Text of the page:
Samsung Electronics warned on Tuesday that it would report disappointing financial results thanks to slumping prices for chips and LCD screens, in another sign of slowing demand for smartphones and other gadgets.
The South Korean electronics giant said it was anticipating a “widening price fall among major products” for the first three months of the year amid “weakening overall demand” for its products. The disclosure was unusual for Samsung, which typically offers a forecast of its financial performance shortly after the end of its quarterly period.
The announcement from one of the workhorses of the consumer electronics industry is the latest indication of waning global demand for sophisticated tech products. It comes against the backdrop of a 7 percent decline in smartphone shipments globally during the fourth quarter of 2018, the fifth quarterly decline, according to an analysis by the Hong Kong-based research firm Counterpoint.
The change, in part, comes as consumers hold on to their smartphones longer, unconvinced of the need to upgrade to new models that offer only incremental technological improvements.
But Samsung’s announcement also points to a broader global trend as China’s economic engine has decelerated. Europe has shown signs of slowing as well. In the United States, where the economy has expanded for nearly a decade, signs point to a rising risk of recession. Consumers feeling pinched generally hold off on buying new gadgets.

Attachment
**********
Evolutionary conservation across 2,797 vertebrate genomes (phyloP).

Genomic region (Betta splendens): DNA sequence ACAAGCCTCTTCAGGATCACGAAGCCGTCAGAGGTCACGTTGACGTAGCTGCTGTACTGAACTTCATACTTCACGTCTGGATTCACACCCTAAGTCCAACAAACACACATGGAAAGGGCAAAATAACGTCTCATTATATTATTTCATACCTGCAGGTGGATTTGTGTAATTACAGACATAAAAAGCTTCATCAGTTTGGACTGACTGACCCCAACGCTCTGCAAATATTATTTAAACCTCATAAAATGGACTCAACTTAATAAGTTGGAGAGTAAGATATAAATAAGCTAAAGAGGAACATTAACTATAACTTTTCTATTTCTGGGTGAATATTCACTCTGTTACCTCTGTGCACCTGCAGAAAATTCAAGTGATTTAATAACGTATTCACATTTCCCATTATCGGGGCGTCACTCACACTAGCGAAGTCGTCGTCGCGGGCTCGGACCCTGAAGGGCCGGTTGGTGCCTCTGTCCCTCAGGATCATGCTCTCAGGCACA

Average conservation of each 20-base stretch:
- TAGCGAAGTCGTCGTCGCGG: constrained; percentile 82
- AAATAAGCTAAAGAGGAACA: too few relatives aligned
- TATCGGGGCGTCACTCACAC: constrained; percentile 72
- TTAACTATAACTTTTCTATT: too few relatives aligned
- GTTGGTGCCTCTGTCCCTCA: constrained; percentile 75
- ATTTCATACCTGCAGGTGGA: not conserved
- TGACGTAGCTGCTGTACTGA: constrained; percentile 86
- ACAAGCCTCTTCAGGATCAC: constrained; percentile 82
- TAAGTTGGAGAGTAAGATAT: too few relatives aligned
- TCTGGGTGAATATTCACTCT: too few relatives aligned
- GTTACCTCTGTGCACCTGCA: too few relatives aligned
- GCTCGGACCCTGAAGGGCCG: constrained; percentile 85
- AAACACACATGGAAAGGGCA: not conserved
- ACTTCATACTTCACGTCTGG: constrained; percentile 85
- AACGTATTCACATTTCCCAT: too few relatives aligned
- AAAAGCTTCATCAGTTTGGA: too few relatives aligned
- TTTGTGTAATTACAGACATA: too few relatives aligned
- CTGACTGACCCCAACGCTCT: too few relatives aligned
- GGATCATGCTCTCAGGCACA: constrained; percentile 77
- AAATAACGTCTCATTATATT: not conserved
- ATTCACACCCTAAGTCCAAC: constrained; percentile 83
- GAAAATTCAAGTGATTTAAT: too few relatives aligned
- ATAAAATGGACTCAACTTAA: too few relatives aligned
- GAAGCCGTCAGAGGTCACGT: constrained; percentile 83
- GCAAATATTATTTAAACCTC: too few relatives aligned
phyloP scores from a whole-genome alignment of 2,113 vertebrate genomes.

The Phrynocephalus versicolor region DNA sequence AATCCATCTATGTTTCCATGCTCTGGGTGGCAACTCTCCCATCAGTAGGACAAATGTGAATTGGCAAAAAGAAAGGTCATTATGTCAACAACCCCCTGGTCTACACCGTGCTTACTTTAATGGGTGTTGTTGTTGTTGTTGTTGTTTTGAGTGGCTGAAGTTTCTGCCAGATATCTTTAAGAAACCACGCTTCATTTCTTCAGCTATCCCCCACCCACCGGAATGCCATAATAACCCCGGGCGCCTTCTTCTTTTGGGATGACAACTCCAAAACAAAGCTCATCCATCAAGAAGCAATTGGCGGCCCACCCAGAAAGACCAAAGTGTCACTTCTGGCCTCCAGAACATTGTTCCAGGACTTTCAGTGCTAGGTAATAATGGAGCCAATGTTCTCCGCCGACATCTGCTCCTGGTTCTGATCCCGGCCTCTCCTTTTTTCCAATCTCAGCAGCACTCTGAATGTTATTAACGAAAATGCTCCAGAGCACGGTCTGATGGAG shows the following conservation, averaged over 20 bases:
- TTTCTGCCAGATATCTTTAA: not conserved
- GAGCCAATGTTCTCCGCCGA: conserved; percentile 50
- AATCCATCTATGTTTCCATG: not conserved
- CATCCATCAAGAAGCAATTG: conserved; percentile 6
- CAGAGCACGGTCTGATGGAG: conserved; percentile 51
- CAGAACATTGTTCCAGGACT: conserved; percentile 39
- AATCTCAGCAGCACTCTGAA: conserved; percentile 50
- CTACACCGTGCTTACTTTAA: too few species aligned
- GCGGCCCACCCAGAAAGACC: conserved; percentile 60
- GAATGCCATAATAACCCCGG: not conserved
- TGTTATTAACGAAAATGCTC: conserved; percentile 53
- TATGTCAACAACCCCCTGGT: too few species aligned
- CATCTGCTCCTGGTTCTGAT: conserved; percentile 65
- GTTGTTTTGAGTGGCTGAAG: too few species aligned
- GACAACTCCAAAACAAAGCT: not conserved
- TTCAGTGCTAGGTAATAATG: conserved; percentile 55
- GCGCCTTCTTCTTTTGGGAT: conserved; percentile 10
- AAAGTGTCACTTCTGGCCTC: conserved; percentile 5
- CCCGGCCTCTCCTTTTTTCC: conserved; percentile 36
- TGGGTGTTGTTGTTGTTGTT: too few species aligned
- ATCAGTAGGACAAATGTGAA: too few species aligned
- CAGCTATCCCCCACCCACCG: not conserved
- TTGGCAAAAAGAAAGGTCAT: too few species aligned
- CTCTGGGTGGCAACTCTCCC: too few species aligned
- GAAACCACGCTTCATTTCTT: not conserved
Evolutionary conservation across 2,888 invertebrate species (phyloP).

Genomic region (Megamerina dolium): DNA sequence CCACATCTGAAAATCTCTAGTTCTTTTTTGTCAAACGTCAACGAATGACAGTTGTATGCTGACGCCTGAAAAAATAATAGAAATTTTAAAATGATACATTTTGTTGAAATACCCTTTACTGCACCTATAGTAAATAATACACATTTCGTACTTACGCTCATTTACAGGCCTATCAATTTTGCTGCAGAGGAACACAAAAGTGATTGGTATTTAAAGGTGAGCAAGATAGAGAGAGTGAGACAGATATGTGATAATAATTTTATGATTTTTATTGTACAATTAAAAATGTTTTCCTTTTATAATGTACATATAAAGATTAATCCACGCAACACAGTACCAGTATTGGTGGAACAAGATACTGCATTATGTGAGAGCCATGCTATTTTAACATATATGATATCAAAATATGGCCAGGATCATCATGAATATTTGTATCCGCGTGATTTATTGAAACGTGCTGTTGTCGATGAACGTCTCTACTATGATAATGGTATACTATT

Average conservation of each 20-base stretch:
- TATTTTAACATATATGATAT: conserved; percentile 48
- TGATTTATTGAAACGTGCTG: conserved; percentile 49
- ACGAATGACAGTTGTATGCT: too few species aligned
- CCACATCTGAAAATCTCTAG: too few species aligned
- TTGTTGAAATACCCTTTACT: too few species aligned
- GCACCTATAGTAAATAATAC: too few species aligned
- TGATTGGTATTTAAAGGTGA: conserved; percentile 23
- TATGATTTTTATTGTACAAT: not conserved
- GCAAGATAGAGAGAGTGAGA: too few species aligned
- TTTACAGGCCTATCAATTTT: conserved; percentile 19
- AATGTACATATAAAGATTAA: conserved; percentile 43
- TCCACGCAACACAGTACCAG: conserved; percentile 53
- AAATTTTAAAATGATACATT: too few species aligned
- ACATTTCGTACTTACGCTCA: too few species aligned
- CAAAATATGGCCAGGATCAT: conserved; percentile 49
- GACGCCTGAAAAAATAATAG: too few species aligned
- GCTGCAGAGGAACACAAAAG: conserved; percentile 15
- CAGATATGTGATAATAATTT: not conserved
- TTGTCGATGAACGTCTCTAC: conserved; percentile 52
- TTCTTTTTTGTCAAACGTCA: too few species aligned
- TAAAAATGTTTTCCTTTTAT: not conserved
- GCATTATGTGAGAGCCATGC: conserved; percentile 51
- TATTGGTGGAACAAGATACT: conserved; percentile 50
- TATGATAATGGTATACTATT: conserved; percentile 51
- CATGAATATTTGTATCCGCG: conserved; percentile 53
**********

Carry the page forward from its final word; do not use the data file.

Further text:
The deceleration has been particularly hard for companies like Apple that have looked to China’s growing middle class for future revenue growth. The company saw its total sales in the region that includes China plummet 25 percent in the fourth quarter of last year, to $13.17 billion.
While Samsung is the world’s largest seller of smartphones — best known for its Galaxy series — the semiconductor business accounts for the bulk of its profit.
Both Samsung and Apple have seen increasingly stiff competition from domestic manufacturers in China, where companies like Huawei and Xiaomi have drawn consumers away from foreign brands with inexpensive, feature-rich phones. Beijing’s industrial policies have also encouraged local manufacturers to expand chip production, which China has identified as a critically important part of its economic strategy.
The policy, along with waning demand, has led to growing stockpiles of chips in other countries throughout the region. Manufacturers in Japan have also reported that warehouses are filling up, as manufacturing capacity has far outstripped anticipated Chinese demand.
In its statement Tuesday, Samsung said it would seek to boost competitiveness by offering more technologically sophisticated products, indicating it would seek to counter the flood of Chinese components into global markets with higher-quality offerings.
Author: BEN DOOLEY